TR: I saw my first Cycladic sculptures in my early twenties at the Getty Museum. I was just stunned by their spare beauty, and the pared down elegance of these forms that were made thousands of years ago always stuck with me. When I go to The Met now, the first place I visit is the Cycladic room—and I always find something new and inspiring. I think that although I’ve never consciously emulated anything, or aspired for a specific “look,” it’s the essence of form that I find really appealing, because I’m constantly pursuing the idea of “less is more.” My practice has many influences though—whether it’s Egyptian art, Rothko or Morandi—and I might have seen something five or ten years ago that will rest for quite a while in my head before suddenly making its way into my work. It also happens that I will make things completely unaware of certain other connections and then go travelling to Egypt or Myanmar, and find that somebody is “copying” me 40,000 years ago. That’s always interesting to me… I tend to not be terribly new-agey, but I do at this point believe that there’s some intriguing interconnectedness between past and present and that there’s not a whole lot that’s new.
AR: In your earlier work, there seems to be a tendency to play with figurative forms (vessels, towers, and shapes that allude to stylized human shapes). In your recent work (the cubes, the Stele, and Strata pieces) you tend to be veering toward a more abstract quality, or a more marked open-endedness…
TR: I’d say I can shift back and forth between the two bodies of work—the vessel and anatomical forms and the more architectural pieces—because they feed different parts of my brain. When I was going to go to college, I was either going to become a math major at Johns Hopkins or an art major at Wesleyan. So I have an intrinsic interest in math, and things like cutting templates, building, and joining are very satisfying to me.
When I took the cube form and started pushing it—playing with it and turning it on its side or its edge—I was slicing lots of edges pieces off. I have a kind of obsession with remnants and detritus, so I would save all these pieces, and at the end of doing a body of work I had stacks and stacks of boards with these pieces. So I just started working with those to create the Stele and also these other sculptures that felt like 3D collages to me. I couldn’t stop doing that; it was totally fascinating and exciting because I was in the process with each piece and not really sure where I was going. So the newer work started with the remnant pieces, but now it’s less so because I have a clearer formal purpose in mind—especially with the Strata series.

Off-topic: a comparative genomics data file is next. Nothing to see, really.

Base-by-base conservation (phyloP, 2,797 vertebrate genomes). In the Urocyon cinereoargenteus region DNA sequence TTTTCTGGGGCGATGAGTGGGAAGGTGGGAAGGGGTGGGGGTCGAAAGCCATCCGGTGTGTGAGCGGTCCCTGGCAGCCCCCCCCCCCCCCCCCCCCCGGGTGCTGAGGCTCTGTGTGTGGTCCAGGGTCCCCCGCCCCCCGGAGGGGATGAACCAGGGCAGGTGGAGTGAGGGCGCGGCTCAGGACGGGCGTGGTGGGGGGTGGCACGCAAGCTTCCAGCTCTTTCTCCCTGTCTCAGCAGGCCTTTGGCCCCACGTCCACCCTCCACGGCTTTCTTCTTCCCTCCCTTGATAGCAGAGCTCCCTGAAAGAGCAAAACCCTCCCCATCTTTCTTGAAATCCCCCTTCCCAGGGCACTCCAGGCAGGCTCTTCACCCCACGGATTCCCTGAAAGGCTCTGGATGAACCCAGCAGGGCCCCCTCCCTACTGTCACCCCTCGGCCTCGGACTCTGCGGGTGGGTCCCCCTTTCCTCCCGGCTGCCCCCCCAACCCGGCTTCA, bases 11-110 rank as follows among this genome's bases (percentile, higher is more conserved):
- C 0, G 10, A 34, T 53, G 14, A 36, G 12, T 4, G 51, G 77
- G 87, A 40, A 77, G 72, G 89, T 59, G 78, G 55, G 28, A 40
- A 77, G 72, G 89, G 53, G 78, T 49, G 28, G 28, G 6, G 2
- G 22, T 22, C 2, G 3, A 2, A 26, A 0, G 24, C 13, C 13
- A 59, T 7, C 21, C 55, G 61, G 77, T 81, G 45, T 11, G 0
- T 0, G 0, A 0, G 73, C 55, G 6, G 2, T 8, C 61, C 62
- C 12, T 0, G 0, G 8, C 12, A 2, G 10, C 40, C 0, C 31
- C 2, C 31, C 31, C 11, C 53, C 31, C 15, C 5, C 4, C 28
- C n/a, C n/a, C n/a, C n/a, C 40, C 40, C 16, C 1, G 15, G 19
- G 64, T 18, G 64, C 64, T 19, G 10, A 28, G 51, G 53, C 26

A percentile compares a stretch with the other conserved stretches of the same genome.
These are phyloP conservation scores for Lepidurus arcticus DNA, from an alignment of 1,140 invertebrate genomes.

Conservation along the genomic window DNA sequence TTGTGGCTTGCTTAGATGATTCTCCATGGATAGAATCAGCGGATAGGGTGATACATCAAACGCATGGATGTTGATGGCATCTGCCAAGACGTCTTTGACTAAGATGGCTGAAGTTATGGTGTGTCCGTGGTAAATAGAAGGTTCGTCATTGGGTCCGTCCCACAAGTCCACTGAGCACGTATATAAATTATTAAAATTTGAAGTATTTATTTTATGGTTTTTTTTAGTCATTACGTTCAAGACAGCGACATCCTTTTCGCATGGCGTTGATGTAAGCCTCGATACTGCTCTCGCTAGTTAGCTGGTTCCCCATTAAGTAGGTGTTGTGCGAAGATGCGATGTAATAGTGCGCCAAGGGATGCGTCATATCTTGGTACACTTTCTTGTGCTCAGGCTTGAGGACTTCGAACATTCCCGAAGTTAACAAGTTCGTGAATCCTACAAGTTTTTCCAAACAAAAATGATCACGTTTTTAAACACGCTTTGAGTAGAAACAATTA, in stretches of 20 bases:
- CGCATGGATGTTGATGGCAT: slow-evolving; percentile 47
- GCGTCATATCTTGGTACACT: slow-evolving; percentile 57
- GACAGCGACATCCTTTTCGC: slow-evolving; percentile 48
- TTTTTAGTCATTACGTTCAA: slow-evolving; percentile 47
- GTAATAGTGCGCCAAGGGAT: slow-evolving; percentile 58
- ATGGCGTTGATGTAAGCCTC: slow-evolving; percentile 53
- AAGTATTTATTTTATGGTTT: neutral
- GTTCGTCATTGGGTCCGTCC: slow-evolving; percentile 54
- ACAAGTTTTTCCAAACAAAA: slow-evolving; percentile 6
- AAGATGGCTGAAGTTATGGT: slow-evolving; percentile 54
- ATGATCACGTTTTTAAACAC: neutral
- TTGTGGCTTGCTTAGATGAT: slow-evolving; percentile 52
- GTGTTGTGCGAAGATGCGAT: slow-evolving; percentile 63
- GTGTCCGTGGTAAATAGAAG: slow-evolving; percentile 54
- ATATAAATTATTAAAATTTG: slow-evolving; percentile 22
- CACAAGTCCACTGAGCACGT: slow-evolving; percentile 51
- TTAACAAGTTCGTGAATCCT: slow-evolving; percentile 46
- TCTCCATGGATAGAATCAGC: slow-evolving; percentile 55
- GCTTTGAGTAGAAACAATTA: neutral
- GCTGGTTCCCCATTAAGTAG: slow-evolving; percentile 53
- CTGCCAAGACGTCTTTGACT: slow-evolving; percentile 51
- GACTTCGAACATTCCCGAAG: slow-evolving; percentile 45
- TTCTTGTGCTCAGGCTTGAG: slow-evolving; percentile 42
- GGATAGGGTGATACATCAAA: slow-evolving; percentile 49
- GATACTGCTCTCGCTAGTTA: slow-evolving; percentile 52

AR: Your moon tablets are an interesting conjunction of materials used in sculpture, but with a painterly presentation… What led you to making these?
TR: Last summer a bunch of my friends and I got together. We had dinner and then went down to the beach at midnight. We just lay in the sand for a couple of hours and during that time I saw about forty shooting stars: the Perseids. Around that time last year, there was an extraordinary super blood moon eclipse. So those two things just lodged in my mind. When I was between projects, I noticed some pieces of clay lying around, so I just cut them up and made them into small paintings.
AR: Your cubes are often asymmetrical and placed in unstable positions. Many of them make me think of fallen pieces that have incorporated themselves into the ground in a “counter-intuitive” way … How did you come to thinking about cubes in this manner?
TR: My way of working is really very intuitive. On one level, I was simply curious about how the shape and volume would look if I turned it over. With the cubes, I might start out thinking of a particular orientation, but the process that it goes through—the drying and the way it shrinks or warps—could change the initial idea; the piece might just “want” a different orientation. I also turn them over to give them a little bit of lift, the first one I did just felt dramatically different from the ones that sit squarely on the ground. Not that one is better than the other, but when you’re working with diagonals, the scale and the sense of balance feels different. The dualities of tension/ease and strength/fragility are always at play in my work; the awareness that something could tip over at any moment but at the same time it’s really firm and strong—which in a way is a reflection of my own life.
AR: Your use of string in some of your works must surely be connected to that…